The jury should not have had an all-or-nothing, if you don’t find felony murder, you free them outright.

That should not have been the issue, and that was not the case under Arizona law.

The Attorney General said that the penalty here was tailored to these particular individuals.

Nothing could be further from the truth.

The trial court’s findings about these two young boys who never fired a shot were exactly the same, word for word, as its findings about Greenawalt who actually gunned down all the killers, and intended to do so.

Mr. Dershowitz, let me go back to your jury instruction point.

Who requested the second degree murder instruction?

Alan M. Dershowitz:

The defendants.

Alan M. Dershowitz:

And they had a point.

If there was any evidence under law of second degree murder, they were entitled to that instruction.

And the court said there was no evidence of second degree murder.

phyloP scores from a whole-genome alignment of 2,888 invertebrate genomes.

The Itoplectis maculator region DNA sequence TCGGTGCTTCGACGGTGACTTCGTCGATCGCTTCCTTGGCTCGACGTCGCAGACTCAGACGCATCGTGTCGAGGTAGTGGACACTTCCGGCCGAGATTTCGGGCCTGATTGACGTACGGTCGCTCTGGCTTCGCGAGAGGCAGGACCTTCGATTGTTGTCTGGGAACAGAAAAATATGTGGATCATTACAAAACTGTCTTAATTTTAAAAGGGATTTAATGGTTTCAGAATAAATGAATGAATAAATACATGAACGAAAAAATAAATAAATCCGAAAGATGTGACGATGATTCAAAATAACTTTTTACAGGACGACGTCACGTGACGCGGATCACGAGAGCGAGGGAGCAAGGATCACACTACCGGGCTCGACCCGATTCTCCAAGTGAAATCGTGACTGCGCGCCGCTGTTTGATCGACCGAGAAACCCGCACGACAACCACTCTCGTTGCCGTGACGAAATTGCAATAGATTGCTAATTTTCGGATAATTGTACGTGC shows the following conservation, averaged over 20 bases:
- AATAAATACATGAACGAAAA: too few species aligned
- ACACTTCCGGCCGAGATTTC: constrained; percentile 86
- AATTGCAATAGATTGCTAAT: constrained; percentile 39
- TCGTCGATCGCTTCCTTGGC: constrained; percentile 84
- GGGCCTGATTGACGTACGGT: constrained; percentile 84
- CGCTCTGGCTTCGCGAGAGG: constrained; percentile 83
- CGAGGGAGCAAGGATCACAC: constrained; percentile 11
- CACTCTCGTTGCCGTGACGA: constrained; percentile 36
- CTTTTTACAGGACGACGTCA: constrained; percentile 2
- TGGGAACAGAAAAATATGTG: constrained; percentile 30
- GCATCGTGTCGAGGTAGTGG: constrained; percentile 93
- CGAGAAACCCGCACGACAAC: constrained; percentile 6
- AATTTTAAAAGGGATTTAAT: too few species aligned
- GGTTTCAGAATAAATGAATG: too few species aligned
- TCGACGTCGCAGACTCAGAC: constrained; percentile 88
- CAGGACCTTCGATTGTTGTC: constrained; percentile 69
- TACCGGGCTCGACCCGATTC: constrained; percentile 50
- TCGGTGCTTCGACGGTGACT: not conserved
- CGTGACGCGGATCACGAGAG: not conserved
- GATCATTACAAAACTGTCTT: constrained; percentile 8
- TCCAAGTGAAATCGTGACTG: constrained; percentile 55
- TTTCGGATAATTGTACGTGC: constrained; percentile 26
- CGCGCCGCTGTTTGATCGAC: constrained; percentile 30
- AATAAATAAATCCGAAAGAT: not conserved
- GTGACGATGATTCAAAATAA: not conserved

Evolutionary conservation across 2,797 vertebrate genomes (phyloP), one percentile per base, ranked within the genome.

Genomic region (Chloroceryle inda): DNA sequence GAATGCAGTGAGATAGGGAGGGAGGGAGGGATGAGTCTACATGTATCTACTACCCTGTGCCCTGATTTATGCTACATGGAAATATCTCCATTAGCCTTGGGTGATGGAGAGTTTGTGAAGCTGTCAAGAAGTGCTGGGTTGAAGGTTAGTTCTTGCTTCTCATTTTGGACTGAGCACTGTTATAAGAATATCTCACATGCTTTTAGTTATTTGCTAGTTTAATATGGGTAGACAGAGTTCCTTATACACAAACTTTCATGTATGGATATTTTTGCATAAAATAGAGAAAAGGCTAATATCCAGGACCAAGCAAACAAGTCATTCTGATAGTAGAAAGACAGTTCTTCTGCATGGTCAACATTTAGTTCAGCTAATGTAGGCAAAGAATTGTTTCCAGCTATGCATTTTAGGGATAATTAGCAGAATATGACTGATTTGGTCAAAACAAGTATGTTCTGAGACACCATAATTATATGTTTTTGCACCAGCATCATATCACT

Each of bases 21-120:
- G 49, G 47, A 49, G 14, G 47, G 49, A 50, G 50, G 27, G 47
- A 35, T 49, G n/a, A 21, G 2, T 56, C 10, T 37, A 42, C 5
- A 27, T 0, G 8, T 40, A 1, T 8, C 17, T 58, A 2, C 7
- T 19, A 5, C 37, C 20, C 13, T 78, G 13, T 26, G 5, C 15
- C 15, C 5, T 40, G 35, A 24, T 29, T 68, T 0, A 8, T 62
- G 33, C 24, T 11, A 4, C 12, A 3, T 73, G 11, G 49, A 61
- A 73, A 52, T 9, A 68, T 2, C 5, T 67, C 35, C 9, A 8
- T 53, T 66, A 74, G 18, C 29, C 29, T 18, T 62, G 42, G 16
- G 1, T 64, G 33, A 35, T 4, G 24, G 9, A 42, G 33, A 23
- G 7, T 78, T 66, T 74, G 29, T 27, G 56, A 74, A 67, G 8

The court has also found, in the first opinion, in effect, that there was no such evidence.

So I think they were… I think what we have here–

Excuse me, I don’t understand that.

To be second degree murder, it would have had to be in addition to felony murder?

Alan M. Dershowitz:

–There were three levels of intent under Arizona law.

Premeditated: irrelevant in this case.

Felony murder, accidental: Maybe it happened, maybe it didn’t.

Third level is higher than accidental, but lower than premeditated.

That’s second degree murder.

If there was any evidence of an intent between premeditated and accidental, they were entitled to that second degree murder instruction.

And the court said, in rejecting that argument, this is either-or.